THERE has been an outpouring of support for an appeal to create knitted or crocheted octopuses for Worcestershire's tiniest babies.
Already, Carla Gregg, who set up Operation Octopus, has been delivered 15 octopuses since the article appeared in the Worcester News and online.
And more people have pledged to pick up their kitting needles or crochet hooks to help premature babies in Worcestershire Royal Hospital's neonatal intensive care unit.
Miss Gregg appealed for more people to make the quirky characters after seeing the positive effect they had on son Tommy who was born at 26 weeks on January 5 weighing just 2lb 2oz.
Premature babies find grabbing and clutching the tentacles soothing because they mimic the feeling of the umbilical cord in their mother's womb.
It benefits their wellbeing making them feel safe and comforted.
New mum Carys Thurlby has also seen the positive effects of the octopuses.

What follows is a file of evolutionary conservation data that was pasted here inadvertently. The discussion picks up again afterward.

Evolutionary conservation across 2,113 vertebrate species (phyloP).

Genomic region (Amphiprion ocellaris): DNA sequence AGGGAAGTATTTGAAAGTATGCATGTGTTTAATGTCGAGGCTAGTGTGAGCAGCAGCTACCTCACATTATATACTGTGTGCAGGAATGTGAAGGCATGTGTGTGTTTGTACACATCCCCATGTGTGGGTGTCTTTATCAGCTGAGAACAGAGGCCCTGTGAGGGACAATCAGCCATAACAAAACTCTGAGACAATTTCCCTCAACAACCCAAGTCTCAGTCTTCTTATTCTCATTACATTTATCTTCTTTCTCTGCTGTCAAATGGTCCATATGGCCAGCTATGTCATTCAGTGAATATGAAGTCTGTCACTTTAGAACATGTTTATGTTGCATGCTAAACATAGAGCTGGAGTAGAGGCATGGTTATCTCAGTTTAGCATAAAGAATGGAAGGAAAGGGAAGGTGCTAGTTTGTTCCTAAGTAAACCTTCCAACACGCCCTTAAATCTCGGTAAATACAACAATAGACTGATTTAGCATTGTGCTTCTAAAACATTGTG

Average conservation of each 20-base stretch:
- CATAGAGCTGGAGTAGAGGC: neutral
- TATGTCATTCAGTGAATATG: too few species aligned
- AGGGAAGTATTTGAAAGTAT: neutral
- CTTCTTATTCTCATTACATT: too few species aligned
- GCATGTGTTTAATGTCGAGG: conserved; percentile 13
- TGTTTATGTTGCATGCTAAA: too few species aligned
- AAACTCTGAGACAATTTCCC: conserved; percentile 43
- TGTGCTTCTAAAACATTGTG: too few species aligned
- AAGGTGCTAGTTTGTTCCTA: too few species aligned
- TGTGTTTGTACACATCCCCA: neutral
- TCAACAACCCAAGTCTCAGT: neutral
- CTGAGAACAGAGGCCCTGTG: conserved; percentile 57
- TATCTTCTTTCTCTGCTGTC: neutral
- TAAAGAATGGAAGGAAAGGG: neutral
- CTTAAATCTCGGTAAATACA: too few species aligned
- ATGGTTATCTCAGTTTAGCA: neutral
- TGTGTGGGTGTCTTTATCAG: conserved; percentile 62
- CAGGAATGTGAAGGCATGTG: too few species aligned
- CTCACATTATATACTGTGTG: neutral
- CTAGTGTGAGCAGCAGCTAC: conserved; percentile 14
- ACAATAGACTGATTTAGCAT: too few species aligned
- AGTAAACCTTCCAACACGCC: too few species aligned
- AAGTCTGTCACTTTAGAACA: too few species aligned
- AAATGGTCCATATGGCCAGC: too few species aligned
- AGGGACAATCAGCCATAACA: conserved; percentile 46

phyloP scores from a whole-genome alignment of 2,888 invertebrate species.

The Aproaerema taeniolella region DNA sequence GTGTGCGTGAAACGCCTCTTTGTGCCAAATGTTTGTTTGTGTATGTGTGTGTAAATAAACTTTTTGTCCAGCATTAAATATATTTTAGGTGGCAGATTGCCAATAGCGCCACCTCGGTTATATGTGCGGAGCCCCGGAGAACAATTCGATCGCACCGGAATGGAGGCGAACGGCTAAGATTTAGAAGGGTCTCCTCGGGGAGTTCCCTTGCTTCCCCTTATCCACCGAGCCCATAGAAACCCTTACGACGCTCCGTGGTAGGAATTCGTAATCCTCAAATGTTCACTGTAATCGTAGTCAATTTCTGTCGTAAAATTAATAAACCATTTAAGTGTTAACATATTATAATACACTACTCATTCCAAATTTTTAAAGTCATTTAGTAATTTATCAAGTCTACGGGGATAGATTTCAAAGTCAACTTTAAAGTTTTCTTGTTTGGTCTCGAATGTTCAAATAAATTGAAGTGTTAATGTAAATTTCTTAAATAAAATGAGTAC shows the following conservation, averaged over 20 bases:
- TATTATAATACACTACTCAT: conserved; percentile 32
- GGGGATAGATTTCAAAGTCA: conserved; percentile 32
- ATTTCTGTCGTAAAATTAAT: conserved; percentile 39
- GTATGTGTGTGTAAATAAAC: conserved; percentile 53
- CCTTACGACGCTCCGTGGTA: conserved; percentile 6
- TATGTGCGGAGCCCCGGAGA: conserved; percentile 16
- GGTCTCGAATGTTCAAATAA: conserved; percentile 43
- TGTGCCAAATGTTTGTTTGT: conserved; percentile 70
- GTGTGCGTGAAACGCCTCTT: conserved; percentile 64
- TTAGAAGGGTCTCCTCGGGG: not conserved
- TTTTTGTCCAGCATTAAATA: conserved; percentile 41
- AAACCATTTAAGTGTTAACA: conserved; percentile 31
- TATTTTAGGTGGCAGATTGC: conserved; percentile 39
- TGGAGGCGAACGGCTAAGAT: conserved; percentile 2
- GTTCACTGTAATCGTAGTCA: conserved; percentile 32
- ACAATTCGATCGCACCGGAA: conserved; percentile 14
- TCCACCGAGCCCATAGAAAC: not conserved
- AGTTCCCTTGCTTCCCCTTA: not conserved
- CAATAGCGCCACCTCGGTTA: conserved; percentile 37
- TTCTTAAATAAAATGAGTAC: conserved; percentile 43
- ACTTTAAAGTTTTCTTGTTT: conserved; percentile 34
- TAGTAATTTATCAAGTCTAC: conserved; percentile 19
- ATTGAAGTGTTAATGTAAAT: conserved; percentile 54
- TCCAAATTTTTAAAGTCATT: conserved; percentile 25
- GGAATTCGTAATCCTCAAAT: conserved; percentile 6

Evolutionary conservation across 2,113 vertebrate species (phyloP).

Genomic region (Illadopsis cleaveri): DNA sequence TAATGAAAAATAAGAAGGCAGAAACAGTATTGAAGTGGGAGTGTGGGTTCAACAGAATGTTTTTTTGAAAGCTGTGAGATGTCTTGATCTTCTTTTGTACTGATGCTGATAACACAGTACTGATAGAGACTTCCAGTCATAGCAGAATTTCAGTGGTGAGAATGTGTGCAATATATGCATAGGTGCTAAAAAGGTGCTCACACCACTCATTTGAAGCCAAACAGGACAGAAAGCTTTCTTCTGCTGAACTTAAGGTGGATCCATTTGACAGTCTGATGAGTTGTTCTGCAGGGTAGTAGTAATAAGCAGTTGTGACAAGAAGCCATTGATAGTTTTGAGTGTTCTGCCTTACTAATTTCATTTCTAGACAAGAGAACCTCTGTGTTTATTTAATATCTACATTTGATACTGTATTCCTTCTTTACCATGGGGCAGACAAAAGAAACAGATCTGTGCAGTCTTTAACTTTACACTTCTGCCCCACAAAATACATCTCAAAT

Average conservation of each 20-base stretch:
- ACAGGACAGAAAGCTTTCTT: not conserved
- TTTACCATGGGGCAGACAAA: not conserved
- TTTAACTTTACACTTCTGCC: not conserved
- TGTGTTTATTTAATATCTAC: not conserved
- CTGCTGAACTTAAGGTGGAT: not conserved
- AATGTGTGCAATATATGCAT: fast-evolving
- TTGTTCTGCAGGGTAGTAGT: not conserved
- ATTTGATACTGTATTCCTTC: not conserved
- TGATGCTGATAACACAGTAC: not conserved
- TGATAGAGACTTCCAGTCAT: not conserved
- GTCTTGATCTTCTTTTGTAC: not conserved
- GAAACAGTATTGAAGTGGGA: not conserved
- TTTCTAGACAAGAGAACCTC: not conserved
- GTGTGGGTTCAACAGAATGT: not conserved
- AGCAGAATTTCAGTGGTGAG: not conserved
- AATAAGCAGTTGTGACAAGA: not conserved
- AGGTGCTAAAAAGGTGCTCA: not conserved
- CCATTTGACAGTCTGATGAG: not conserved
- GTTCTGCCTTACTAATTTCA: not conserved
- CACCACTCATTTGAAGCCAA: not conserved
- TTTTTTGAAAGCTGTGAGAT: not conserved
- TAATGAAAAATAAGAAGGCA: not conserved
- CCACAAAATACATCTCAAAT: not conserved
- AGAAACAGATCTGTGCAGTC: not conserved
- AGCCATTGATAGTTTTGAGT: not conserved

She said: "I'm currently in Transitional Care with my perm baby after spending time in NICU.
"We were given this lovely octopus and Laurence loves it.
"He keeps trying to pull out his nasal tube so I've been giving him the octopus to hold instead.
"He seems to like the feel of the tentacles.
"Huge thanks to the talented crafter who spent time making this octopus.
"We will keep it for Laurence forever as a momentous of his first days.
"Thanks also to all the staff in NICU and we the TCU for the care they've given me and my baby. They've been outstanding."
Miss Gregg, from St John's, Worcester, thanked everyone and said she was delighted other early babies will benefit from the octopuses.
They are now in the process of making laminated instructions to send out and are hoping to make packs with yarn thanks to money raised through the Go Fund Me page.
The 29-year-old said: "The response has been really great. We've had lots and lots of messages of support.
"We've already had a box of 12 delivered and another three dropped off as well as some bonding squares as well.
"I was hoping it would go really well. It's going to be lovely to think all babies coming into NICU can have an octopus."
More information on how to make the octopuses can be found at facebook.com/Operation-Octopus-642693945940411.
Miss Gregg has set up a Go Fund Me to help pay for supplies to make the octopuses (https://www.gofundme.com/tiny-tommys-octopus-campaign) and a Facebook page charting Tommy's journey (facebook.com/tinytommysjourney).